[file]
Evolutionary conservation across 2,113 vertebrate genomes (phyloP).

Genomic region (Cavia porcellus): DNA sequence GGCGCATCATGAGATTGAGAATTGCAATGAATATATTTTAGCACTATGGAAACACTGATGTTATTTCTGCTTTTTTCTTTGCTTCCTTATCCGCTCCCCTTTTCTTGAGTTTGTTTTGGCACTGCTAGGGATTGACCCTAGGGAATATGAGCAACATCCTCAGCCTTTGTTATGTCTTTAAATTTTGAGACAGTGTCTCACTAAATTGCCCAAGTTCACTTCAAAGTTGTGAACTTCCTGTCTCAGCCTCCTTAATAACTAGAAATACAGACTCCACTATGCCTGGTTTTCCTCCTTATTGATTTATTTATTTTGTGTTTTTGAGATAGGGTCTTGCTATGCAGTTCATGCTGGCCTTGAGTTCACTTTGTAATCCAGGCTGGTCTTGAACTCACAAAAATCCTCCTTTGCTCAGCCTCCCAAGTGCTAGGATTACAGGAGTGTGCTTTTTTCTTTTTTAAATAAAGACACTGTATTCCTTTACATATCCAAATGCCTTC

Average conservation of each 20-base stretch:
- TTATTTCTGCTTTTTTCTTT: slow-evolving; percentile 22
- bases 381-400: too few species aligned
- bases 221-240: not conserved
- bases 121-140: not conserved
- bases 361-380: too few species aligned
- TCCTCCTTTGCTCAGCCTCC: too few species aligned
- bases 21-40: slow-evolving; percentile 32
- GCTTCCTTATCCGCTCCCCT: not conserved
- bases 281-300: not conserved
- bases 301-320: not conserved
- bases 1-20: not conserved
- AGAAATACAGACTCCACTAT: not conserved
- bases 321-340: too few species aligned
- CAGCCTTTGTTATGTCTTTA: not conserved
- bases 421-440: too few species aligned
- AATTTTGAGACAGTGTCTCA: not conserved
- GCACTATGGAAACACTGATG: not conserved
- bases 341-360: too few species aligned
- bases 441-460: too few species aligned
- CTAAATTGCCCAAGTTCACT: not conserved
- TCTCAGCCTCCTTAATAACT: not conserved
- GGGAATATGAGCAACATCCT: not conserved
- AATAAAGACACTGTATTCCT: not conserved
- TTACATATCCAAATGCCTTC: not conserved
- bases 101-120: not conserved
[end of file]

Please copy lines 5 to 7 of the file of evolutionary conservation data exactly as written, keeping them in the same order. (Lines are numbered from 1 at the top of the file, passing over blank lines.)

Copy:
- bases 381-400: too few species aligned
- bases 221-240: not conserved
- bases 121-140: not conserved